31 Mar

So, my fiance had sent me a video of seven year-olds in a school play, acting out a very violent scene from the movie “Scarface”.  I posted it, but then removed it because I don’t want to give them more publicity than they deserve (none, IMO).  Viral marketing video or not (thanks fitforakid), anybody who exposed these children to the themes in the movie should be arrested and sent to jail for child endangerment and for being a menace to society.  Sick, sick, sick.


6 Responses to “!@#$%&”

  1. Sands March 31, 2010 at 1:25 pm #


  2. fitforakid March 31, 2010 at 1:26 pm #

    Where could this possibly be?? And why are they sitting there in the audience watching this. We don’t even have water guns in the house. We call them water sprayers when other kids have them – not working so well with the 4.5 year old anymore – I think he has caught on.

  3. fitforakid March 31, 2010 at 1:29 pm #

    Just read a comment on youtube that it is a viral marketing video… not sure what they are marketing. I don’t remember any product placement throughout.

    • hb March 31, 2010 at 6:16 pm #

      Watching the interview of the creator of this thing, and his agent, it is clear that both are shamelessly self-promotional, and are simply prostituting* themselves as wanna-be (yet, at best, lame) “marketers”. [*prostitute: verb, transitive: put (oneself or one’s talents) to an unworthy or corrupt use or purpose for the sake of personal or financial gain.] It is the world’s oldest profession, for both men and women. Both individuals confirm in their interview that they are completely devoid of morals with regards to their interactions with children. There are many in the world like this.

      The most scary thing for me here is that the (presumably, normal?) parents of the children involved don’t have automatic reflex reactions that there is something terribly wrong going on. If this creep walked up to their children and slapped them in the face, they would have such a reflex reaction. If instead he gives them pretend weapons and directs them to pretend swear and to pretend to demoralize themselves, the parents (at least, those involved in this incident) are entertained, and go along with it, telling their kids to take part and follow instructions. They don’t immediately connect how these experiences lead to the acceptance of such corruption and flagrant violence, the joining of the militias, the shootings at schools, etc. etc. etc.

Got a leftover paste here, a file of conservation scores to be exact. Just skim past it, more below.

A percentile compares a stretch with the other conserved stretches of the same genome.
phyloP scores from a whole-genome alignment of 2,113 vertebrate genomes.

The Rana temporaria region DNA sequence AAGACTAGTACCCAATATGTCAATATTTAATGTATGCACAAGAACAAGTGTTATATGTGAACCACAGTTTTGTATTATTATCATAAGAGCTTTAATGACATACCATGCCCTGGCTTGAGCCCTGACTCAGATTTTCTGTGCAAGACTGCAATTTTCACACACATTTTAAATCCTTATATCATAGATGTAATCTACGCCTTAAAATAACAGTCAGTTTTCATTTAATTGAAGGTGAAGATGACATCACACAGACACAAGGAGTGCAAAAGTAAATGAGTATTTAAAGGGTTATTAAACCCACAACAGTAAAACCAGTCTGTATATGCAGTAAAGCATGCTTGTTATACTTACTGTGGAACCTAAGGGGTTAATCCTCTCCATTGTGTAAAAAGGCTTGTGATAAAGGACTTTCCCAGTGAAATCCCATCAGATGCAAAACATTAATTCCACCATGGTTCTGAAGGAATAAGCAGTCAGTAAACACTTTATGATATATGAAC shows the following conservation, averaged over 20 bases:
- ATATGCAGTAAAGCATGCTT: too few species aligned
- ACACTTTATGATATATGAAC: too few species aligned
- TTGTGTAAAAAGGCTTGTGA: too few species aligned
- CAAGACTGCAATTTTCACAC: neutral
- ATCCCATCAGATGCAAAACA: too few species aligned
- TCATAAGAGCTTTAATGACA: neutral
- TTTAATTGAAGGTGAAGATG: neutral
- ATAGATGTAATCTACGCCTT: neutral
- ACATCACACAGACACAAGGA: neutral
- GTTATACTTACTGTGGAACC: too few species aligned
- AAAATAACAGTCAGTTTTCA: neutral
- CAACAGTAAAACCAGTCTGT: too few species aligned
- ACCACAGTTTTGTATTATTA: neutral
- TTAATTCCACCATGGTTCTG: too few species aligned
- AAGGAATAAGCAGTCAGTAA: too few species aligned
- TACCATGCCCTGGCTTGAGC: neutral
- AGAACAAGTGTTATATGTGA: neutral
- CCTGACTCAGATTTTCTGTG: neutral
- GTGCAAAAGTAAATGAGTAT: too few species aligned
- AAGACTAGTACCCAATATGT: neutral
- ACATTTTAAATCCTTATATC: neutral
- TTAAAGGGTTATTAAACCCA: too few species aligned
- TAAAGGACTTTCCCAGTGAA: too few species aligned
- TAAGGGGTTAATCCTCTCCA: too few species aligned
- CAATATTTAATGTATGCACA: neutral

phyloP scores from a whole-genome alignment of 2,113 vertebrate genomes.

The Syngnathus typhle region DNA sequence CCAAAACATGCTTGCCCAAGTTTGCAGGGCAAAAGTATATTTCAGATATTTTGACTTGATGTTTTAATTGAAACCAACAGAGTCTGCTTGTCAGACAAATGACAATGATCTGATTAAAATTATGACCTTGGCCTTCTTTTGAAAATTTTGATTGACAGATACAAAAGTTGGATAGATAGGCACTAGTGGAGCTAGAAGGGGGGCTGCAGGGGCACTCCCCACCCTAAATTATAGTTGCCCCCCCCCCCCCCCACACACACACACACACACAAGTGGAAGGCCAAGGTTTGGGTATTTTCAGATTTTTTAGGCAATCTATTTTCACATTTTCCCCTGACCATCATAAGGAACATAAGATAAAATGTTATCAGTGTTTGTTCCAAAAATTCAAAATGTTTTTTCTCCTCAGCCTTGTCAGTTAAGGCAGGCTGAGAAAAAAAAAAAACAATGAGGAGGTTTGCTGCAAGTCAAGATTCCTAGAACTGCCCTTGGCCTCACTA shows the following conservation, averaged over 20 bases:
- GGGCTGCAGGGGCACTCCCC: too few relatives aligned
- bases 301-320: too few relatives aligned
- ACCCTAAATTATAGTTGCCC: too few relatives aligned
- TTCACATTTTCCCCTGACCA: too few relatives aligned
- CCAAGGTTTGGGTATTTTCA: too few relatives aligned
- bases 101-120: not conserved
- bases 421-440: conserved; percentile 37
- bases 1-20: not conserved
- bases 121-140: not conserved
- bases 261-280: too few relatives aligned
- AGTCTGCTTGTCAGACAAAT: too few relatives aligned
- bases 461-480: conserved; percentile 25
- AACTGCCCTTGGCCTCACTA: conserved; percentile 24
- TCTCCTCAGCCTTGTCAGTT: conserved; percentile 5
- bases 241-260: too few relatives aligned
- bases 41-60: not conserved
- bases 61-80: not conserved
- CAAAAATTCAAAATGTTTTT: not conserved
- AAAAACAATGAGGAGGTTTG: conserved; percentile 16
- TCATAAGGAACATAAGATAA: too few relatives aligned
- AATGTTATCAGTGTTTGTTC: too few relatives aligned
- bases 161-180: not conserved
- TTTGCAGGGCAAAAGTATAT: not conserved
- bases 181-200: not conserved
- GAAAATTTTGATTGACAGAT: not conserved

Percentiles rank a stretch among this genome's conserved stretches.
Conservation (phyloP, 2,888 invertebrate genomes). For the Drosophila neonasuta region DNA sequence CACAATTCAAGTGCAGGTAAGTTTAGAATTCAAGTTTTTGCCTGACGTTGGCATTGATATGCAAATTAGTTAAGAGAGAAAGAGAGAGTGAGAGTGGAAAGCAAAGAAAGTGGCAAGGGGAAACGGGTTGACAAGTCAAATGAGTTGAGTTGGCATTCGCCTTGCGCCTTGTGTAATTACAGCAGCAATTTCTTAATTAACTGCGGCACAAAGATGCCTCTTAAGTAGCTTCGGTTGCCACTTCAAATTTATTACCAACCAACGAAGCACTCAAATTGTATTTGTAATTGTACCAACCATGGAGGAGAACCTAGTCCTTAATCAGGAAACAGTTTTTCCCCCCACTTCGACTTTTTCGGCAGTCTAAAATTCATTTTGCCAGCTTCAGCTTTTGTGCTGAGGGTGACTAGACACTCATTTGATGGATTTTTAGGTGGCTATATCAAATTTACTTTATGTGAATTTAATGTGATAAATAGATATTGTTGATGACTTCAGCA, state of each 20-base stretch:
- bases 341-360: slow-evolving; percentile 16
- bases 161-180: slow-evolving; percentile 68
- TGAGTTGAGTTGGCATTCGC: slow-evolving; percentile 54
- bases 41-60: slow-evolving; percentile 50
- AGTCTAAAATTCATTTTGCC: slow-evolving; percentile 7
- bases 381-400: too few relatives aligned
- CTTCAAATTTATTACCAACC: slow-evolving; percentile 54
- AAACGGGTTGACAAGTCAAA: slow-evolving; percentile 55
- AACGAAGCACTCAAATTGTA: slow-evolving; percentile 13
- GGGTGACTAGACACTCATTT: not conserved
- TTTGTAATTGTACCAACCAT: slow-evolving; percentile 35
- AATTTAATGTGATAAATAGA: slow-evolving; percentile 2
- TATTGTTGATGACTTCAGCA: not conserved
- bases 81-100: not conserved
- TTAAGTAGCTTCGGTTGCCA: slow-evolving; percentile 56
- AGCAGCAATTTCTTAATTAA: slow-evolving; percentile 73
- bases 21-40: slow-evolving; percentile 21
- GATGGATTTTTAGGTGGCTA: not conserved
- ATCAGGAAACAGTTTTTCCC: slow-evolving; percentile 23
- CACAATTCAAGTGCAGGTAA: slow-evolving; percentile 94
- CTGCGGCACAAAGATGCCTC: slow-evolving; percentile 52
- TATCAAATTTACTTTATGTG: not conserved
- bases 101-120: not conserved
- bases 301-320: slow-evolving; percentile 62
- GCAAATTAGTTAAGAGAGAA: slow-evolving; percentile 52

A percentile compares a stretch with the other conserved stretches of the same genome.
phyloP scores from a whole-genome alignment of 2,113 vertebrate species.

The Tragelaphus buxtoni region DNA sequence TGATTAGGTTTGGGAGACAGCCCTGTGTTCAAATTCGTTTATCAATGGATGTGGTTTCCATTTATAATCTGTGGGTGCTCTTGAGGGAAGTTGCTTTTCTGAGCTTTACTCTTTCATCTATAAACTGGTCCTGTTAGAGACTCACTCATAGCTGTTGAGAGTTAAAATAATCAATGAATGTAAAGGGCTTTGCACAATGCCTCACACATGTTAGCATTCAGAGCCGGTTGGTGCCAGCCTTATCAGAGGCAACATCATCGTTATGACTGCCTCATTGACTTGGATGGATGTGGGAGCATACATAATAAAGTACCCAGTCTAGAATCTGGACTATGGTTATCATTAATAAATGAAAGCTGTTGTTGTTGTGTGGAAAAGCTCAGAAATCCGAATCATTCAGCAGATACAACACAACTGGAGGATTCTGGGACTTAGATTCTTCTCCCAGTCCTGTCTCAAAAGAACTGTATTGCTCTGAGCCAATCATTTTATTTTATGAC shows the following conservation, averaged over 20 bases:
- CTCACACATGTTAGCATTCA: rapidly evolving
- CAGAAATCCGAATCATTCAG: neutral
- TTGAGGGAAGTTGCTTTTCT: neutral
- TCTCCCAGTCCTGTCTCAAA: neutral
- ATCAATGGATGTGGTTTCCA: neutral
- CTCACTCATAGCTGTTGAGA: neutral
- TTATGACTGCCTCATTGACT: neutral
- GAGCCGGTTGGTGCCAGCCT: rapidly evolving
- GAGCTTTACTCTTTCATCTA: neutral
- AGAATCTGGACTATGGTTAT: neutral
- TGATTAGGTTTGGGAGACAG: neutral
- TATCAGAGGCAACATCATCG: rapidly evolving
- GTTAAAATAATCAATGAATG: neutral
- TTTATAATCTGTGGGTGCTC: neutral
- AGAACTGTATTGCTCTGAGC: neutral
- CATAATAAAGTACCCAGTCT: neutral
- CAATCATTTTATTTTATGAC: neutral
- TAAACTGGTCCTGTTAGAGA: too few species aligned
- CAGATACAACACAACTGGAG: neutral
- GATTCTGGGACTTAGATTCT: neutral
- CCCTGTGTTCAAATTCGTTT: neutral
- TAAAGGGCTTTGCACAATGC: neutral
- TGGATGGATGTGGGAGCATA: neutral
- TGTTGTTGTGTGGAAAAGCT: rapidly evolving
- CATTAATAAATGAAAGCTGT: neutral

I very much appreciate the (difficult) efforts on the part of countless educators and responsible parents, such as those who read this blog page, to discourage the tendencies for children to pretend swear, to pretend kill, and to pretend to demoralize themselves, as these children (tomorrows leaders) explore how the world works and seek the role that they will play within it. My hat is off to the writer of this blog page, and to all of her frequent readers, for their incredible efforts.

      There will always be the force of the good and the force of the evil and corrupt in this world. I strongly believe that children inherently prefer to nurture the good side, when it is made available to them in an accessible and interesting way. I believe one of our jobs as educators is to make the force of good accessible and fun, both for kids and for their parents.

      The web gives the voice of the corrupt a pulpit, but it also gives the voice of good a pulpit (e.g., this blog page). What I take away from this incident is that the corrupt have, due to the immediate and large financial gains possible, learned perhaps better than the non-corrupt to use the web to make their voice heard on the very scale. So my question is, how can the voice of good (with regard to child-rearing) reach an audience of a similar scale, leveraging this new medium effectively on this scale?

      I think we should fight fire with fire. I’m thinking of perhaps a new effort in developing and delivering hard-hitting youtube videos that offset atrocities like this, using, e.g., clips from this video, together with those from columbine, etc, to point out how incredibly wrong the acceptance of such entertainment is, … that parents need to retrain their reflexes to bring a new generation into this world that will turn our direction around as a society. I think such videos could be developed in a way that awakens people without “preaching” at those who, at first, aren’t necessarily tuning in to hear such a message. The best point of comparison I can think of at the moment is Annie Leonard’s effective videos (see http://www.storyofstuff.com/ – great work!). Perhaps 1 to 2 minute videos that deliver more focused, forthright messages might also have a broad impact.

      So… anybody here have talents at video and want to strike back? 🙂

      – hb, aka, Pilar’s fiance

  4. fitforakid March 31, 2010 at 3:05 pm #

    In case you’re interested, here is a video interview of the creators. http://ow.ly/1t8nZ

  5. EV March 31, 2010 at 9:30 pm #

    One of the parents I work with has a nearly 4 year old who is EXTREMELY active. They are very careful what he sees because he assimilates what ever the actions are – not the context, feelings, or “niceness” at all. He came home from an AMI Montessori school and began to act out Star Wars.

    Now, he has never seen Star Wars – not even on TV etc. He announced he wanted a Star Wars birthday party and began to kick his sister. Mom asked him to explain to her what Stars Wars was. Crickets chirped. Finally, “I don’t know but Bobby taught me all about it at school.” Mom was so frustrated.

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